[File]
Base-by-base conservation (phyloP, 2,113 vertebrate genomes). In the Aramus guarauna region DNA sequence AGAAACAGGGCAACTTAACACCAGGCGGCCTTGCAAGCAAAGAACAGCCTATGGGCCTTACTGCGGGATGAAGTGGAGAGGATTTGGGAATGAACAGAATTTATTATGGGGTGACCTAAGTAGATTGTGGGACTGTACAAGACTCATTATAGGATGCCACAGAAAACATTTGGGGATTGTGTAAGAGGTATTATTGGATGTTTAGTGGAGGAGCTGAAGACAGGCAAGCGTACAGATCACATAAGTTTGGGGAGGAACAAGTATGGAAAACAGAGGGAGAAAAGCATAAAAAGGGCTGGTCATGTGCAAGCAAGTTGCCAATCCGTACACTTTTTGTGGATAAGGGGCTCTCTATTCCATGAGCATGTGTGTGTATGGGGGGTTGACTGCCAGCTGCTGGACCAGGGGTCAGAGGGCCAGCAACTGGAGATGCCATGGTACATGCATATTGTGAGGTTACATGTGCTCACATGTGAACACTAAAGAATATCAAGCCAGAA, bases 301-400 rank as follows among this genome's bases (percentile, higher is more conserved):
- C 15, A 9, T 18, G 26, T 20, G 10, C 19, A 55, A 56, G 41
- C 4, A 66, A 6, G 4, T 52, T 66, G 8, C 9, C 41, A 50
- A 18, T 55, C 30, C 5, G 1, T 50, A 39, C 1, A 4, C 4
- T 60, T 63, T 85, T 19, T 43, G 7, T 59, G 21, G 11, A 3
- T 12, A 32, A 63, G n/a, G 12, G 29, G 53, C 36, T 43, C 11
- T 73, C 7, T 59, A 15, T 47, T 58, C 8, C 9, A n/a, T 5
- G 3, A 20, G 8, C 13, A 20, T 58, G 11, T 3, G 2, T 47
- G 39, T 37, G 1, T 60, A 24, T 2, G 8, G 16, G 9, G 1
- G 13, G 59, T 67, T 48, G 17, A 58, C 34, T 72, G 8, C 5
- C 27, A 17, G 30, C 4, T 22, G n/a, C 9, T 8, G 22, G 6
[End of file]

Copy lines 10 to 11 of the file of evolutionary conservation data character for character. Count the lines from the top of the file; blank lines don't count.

- G 13, G 59, T 67, T 48, G 17, A 58, C 34, T 72, G 8, C 5
- C 27, A 17, G 30, C 4, T 22, G n/a, C 9, T 8, G 22, G 6